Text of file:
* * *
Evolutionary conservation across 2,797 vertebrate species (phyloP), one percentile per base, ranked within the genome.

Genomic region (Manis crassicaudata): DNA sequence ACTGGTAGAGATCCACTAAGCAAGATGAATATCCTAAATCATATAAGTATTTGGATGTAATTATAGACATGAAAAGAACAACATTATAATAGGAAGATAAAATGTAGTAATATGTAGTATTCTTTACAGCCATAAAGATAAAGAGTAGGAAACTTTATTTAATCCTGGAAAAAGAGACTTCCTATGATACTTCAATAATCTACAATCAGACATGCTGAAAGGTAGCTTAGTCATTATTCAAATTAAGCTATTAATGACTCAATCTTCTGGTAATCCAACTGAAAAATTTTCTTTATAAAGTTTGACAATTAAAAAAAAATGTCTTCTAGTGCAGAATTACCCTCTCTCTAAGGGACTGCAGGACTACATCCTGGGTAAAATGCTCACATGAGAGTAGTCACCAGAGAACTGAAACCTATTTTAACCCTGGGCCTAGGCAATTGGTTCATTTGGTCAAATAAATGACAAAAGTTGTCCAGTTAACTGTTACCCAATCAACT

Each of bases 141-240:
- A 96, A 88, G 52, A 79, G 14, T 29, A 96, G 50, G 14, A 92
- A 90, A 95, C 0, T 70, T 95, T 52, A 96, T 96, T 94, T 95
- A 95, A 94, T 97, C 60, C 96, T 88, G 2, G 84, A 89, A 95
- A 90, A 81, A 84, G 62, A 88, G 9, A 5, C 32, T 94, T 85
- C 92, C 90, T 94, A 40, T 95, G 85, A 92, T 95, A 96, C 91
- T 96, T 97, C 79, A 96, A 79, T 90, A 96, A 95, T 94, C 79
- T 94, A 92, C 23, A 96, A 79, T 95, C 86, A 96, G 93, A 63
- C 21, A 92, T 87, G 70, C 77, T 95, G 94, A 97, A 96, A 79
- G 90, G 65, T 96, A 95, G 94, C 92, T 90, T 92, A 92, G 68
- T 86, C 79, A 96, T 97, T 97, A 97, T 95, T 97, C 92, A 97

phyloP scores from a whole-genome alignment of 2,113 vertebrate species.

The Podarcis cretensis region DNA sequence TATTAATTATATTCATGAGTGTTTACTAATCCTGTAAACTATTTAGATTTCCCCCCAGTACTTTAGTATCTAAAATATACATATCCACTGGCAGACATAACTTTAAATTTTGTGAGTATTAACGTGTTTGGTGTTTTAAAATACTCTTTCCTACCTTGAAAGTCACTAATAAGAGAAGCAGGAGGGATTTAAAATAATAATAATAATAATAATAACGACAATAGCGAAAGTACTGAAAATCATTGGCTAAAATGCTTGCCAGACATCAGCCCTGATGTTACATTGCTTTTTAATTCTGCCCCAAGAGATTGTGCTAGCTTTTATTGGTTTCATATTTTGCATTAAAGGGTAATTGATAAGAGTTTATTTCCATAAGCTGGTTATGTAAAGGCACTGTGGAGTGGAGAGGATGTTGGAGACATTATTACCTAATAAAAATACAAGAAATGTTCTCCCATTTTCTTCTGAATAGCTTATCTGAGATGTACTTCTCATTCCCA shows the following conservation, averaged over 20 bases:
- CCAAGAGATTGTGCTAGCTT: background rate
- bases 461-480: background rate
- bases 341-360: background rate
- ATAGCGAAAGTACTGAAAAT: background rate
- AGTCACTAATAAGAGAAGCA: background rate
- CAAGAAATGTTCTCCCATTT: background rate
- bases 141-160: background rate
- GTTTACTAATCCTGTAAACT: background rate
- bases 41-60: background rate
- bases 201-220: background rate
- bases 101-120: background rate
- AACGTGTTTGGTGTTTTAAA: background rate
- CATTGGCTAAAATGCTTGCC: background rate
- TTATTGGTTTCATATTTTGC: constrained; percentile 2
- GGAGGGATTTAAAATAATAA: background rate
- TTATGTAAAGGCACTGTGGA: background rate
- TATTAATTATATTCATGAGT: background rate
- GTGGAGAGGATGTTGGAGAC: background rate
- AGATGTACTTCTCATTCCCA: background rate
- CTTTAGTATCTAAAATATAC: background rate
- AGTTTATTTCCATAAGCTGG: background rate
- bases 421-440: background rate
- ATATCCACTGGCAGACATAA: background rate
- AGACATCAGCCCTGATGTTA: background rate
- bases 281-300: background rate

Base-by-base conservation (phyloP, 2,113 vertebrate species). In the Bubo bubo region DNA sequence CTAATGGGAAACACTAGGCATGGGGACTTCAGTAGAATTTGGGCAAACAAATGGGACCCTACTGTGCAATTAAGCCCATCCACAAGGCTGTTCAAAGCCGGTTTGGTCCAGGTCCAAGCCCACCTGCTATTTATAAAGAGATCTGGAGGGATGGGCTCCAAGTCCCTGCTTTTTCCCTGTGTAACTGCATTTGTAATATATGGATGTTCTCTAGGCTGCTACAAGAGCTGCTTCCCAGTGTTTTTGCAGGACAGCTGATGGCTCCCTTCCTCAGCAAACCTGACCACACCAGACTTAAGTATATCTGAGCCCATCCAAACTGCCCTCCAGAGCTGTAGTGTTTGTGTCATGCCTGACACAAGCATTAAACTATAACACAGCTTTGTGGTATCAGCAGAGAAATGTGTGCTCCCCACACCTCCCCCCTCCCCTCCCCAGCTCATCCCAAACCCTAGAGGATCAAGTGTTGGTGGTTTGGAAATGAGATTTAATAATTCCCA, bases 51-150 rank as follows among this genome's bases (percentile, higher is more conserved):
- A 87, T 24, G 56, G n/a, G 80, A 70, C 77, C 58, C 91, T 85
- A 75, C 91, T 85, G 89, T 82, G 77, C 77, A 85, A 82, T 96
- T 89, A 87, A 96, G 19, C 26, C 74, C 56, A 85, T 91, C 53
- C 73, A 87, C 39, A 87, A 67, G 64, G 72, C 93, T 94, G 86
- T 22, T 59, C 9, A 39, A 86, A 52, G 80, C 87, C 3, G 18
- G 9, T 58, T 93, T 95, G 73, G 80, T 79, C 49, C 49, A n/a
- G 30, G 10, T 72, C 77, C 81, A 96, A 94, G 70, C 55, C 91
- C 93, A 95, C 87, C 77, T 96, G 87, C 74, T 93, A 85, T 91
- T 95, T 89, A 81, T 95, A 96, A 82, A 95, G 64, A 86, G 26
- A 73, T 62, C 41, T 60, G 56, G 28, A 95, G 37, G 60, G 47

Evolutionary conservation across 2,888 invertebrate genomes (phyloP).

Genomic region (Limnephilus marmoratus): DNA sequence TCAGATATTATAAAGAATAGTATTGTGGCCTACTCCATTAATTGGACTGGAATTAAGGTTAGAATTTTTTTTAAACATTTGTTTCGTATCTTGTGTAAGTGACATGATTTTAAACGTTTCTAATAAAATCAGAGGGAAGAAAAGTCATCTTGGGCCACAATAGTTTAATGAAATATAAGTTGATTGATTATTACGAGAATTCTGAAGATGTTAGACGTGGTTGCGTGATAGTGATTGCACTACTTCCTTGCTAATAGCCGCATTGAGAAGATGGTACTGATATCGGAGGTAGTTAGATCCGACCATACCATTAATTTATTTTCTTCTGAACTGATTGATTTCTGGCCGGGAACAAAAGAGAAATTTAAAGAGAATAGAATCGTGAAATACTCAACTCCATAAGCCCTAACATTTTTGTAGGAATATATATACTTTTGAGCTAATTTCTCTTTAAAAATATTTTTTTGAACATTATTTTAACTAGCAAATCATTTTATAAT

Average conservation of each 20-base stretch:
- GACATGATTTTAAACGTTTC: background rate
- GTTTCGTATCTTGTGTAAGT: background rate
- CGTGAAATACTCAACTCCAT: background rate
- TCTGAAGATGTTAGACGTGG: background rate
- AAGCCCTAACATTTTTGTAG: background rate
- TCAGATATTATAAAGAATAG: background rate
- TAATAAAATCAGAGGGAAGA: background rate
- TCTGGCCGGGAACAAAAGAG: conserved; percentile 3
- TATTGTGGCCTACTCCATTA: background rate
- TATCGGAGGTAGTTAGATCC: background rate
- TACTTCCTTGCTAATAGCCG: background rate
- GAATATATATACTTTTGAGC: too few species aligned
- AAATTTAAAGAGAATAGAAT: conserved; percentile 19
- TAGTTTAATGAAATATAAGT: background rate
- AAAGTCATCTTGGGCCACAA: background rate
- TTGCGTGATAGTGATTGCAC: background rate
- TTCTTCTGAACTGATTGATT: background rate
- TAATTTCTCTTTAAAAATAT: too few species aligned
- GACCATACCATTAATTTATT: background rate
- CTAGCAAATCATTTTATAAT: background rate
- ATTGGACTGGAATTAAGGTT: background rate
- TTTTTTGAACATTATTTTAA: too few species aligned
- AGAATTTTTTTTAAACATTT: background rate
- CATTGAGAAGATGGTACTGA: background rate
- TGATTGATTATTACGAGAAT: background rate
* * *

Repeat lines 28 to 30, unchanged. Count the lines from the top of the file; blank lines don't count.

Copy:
- CATTGGCTAAAATGCTTGCC: background rate
- TTATTGGTTTCATATTTTGC: constrained; percentile 2
- GGAGGGATTTAAAATAATAA: background rate